blies, but yet in such method and order as he directs. 2 He, who attentively reads this section about spiritual men and their gifts, may

find reason to imagine that it was those, who had the gift of tongues, who caused the disorder in the church at Corinth, by their forwardness to speak, and striving to be heard first, and so taking up too much of the time in their assemblies, in speaking in unknown tongues. For the remedying this disorder, and better regulating of this matter, amongst other things, they had recourse to St. Paul. He will not avoid easily thinking so, who considers,

1st, That the first gift which St. Paul compares with charity, chap. xiii., and extremely undervalues, in comparison of that divine virtue, is the gift of tongues, as if that were the gift they most affected to show, and most valued themselves upon; as indeed it was, in itself, most fitted for ostentation in their assemblies of any other, if any one were inclined that way: and that the Corinthians, in their present state, were not exempt from emulation, vanity, and ostentation, is very evident.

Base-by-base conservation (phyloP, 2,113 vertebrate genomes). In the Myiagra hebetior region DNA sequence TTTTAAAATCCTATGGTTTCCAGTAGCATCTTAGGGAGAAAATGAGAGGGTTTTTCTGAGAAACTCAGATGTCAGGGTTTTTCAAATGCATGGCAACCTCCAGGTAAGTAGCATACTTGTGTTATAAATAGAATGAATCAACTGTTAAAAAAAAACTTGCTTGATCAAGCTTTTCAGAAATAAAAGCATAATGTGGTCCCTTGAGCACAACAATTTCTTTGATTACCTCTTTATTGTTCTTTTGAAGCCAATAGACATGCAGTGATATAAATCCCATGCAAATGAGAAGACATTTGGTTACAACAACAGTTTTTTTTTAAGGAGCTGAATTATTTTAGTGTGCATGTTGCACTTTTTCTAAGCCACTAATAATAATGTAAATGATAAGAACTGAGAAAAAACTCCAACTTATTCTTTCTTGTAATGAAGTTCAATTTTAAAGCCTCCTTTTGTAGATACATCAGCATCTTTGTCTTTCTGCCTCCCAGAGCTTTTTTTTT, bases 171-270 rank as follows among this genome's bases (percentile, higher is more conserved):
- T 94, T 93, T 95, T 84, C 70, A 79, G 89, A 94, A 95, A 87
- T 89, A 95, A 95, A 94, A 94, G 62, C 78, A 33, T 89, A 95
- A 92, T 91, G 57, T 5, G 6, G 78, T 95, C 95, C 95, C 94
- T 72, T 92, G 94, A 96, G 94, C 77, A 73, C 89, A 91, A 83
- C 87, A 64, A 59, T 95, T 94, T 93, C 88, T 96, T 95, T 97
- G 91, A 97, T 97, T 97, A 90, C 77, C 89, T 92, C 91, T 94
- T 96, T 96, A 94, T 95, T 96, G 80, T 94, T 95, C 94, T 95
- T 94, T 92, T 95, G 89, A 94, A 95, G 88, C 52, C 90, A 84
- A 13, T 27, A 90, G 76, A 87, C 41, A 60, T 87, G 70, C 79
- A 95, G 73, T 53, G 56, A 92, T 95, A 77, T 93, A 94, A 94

2dly, That chap. xiv. when St. Paul compares their spiritual gifts one with another, the first, nay, and only one, that he debases and depreciates, in comTEXT. 3 But he that prophesieth speaketh unto men to edification, and

exhortation, and comfort. 4 He that speaketh in an unknown tongue, edifieth himself; but he

that prophesieth edifieth the church. 5 I would that ye all spake with tongues, but rather that ye prophe

sied : for greater is he that prophesieth than he that speaketh with